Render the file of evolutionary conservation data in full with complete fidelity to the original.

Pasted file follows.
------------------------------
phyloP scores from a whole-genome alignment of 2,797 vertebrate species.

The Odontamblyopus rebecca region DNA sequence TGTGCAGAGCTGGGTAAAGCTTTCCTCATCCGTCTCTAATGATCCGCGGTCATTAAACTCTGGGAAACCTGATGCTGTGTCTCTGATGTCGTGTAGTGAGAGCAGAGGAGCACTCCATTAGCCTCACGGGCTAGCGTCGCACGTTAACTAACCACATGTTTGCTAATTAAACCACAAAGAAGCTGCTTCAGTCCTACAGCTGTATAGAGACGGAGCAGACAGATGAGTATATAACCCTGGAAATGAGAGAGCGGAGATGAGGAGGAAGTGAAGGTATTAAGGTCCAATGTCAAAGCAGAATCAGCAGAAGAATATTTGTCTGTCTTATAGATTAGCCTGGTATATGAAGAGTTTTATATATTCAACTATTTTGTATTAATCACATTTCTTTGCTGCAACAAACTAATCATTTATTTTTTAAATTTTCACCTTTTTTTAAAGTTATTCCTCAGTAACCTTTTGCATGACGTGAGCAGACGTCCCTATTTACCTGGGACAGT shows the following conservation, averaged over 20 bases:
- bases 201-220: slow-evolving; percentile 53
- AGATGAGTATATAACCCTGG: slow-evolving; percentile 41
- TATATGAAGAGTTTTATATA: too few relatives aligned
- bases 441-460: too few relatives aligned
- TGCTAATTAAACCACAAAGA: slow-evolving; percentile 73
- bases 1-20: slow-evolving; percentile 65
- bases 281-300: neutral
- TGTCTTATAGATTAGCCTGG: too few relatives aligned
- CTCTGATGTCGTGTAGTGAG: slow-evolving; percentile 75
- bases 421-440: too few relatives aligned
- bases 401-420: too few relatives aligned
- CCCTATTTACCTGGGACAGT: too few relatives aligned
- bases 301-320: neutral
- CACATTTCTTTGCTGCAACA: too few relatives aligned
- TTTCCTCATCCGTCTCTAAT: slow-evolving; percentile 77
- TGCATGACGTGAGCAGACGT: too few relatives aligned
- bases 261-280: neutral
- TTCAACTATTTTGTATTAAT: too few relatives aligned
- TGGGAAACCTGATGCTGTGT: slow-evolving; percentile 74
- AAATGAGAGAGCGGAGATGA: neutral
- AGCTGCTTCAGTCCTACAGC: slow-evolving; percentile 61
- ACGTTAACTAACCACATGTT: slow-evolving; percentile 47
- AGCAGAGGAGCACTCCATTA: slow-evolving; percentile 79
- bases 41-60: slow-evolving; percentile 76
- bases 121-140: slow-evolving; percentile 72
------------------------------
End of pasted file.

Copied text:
phyloP scores from a whole-genome alignment of 2,797 vertebrate species.

The Odontamblyopus rebecca region DNA sequence TGTGCAGAGCTGGGTAAAGCTTTCCTCATCCGTCTCTAATGATCCGCGGTCATTAAACTCTGGGAAACCTGATGCTGTGTCTCTGATGTCGTGTAGTGAGAGCAGAGGAGCACTCCATTAGCCTCACGGGCTAGCGTCGCACGTTAACTAACCACATGTTTGCTAATTAAACCACAAAGAAGCTGCTTCAGTCCTACAGCTGTATAGAGACGGAGCAGACAGATGAGTATATAACCCTGGAAATGAGAGAGCGGAGATGAGGAGGAAGTGAAGGTATTAAGGTCCAATGTCAAAGCAGAATCAGCAGAAGAATATTTGTCTGTCTTATAGATTAGCCTGGTATATGAAGAGTTTTATATATTCAACTATTTTGTATTAATCACATTTCTTTGCTGCAACAAACTAATCATTTATTTTTTAAATTTTCACCTTTTTTTAAAGTTATTCCTCAGTAACCTTTTGCATGACGTGAGCAGACGTCCCTATTTACCTGGGACAGT shows the following conservation, averaged over 20 bases:
- bases 201-220: slow-evolving; percentile 53
- AGATGAGTATATAACCCTGG: slow-evolving; percentile 41
- TATATGAAGAGTTTTATATA: too few relatives aligned
- bases 441-460: too few relatives aligned
- TGCTAATTAAACCACAAAGA: slow-evolving; percentile 73
- bases 1-20: slow-evolving; percentile 65
- bases 281-300: neutral
- TGTCTTATAGATTAGCCTGG: too few relatives aligned
- CTCTGATGTCGTGTAGTGAG: slow-evolving; percentile 75
- bases 421-440: too few relatives aligned
- bases 401-420: too few relatives aligned
- CCCTATTTACCTGGGACAGT: too few relatives aligned
- bases 301-320: neutral
- CACATTTCTTTGCTGCAACA: too few relatives aligned
- TTTCCTCATCCGTCTCTAAT: slow-evolving; percentile 77
- TGCATGACGTGAGCAGACGT: too few relatives aligned
- bases 261-280: neutral
- TTCAACTATTTTGTATTAAT: too few relatives aligned
- TGGGAAACCTGATGCTGTGT: slow-evolving; percentile 74
- AAATGAGAGAGCGGAGATGA: neutral
- AGCTGCTTCAGTCCTACAGC: slow-evolving; percentile 61
- ACGTTAACTAACCACATGTT: slow-evolving; percentile 47
- AGCAGAGGAGCACTCCATTA: slow-evolving; percentile 79
- bases 41-60: slow-evolving; percentile 76
- bases 121-140: slow-evolving; percentile 72